“I think I’ve had this before”, he says, adding “and I don’t like it”.
It was very difficult to keep the disappointment out of my voice …. but I tried.
“Well”, I said, “try a little and, if you don’t like it, it’s OK, you don’t have to eat it”.
I had whipped up the cream. The cream was really for me rather than him. “You don’t like cream”, I realised this as I got it out of the fridge. Damn! I should have done custard. Ah, well, I thought, if he doesn’t like it anyway then it’s better I did cream.
I put a couple of spoonfuls of the sweet in the dish and added a little cream after he indicated it was OK to do so.
He tried it. It wasn’t the same as he had had before. He said he liked it. Then got some more from the dish. And some more cream. He asked about the topping. I explained that it was pastry, like for Lemon Meringue Pie but more butter and more sugar and without water so that it was crumbs rather than pastry as such. I tried not to be annoyed by the fact that he says he doesn’t like something before he has tried it first but I don’t say anything about that anyway. It took me a few years to train V away from that. I have time. I can train F, possibly, probably, hopefully. I am hoping, much like I did with V, that I can introduce things gradually and get him to trust that what I make is all right and worth trying. I’m not sure I have the patience for this but we’ll give it a go.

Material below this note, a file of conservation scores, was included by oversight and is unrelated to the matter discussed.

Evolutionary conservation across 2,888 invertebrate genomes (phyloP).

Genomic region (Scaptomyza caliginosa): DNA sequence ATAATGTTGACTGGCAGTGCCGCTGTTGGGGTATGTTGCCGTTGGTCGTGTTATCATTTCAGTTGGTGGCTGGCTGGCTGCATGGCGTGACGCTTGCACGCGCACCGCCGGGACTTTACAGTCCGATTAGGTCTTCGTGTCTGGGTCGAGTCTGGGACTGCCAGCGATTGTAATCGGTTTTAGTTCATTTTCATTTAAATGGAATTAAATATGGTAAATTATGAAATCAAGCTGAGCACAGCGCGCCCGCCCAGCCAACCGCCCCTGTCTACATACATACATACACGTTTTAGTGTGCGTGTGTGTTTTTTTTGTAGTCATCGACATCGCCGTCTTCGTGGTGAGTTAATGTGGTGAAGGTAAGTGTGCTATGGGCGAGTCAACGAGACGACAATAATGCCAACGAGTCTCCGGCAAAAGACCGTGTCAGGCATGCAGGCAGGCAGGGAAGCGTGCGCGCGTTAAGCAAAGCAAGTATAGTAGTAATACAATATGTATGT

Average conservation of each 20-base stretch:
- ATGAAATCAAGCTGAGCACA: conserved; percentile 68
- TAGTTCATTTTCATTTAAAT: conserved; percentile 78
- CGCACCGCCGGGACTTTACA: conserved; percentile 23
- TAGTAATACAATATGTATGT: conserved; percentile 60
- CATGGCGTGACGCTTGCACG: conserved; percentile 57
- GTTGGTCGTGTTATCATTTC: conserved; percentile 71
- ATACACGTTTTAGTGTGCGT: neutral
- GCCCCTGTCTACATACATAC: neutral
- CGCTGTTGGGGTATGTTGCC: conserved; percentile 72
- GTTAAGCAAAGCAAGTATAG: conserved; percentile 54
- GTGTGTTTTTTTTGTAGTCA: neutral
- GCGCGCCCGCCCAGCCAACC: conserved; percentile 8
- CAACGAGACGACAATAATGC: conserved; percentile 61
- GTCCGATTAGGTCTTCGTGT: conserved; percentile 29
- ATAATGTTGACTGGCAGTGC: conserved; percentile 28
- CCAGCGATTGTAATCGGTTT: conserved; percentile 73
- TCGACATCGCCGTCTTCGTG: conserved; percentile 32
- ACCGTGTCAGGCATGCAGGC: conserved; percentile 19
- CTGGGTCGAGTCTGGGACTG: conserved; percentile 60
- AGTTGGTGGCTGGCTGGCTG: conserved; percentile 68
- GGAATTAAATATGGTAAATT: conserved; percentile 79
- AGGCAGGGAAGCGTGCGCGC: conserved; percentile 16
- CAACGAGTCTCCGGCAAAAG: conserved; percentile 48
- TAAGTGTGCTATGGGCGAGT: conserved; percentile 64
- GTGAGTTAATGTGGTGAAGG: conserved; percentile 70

I said you can make it with any fruit.
He really did like it, it seems. I told him that he must tell me the truth because, if he says he likes something, I will do it again. He said he will.
I told him it was, to my memory, the first time I had made it. Although, to be honest, even if I can’t remember it, I am sure I must have made it in the past. Maybe Rhubarb Crumble and not Blackberry and Blueberry Crumble.
The next day, he texts me to ask what it was called because he doesn’t remember. Later that night I asked him why he had needed to know. Apparently, there was a guy there from the office in London and he wanted to tell him.
I see, in his fridge, there is a jar of Lemon Curd in the door.
“You can make Lemon Curd Tart”, I said, meaning I could make Lemon Curd Tart, of course. Later, he says I can take it home together with the Banana Curd he bought at the same time, when we were in Hay-on-Wye.
“You can make that cake with it” (meaning Crumble”), he says. I say yes, even if he has, clearly, not understood how Crumble works and that a Banana Curd Crumble just would not be right at all. Ah, well.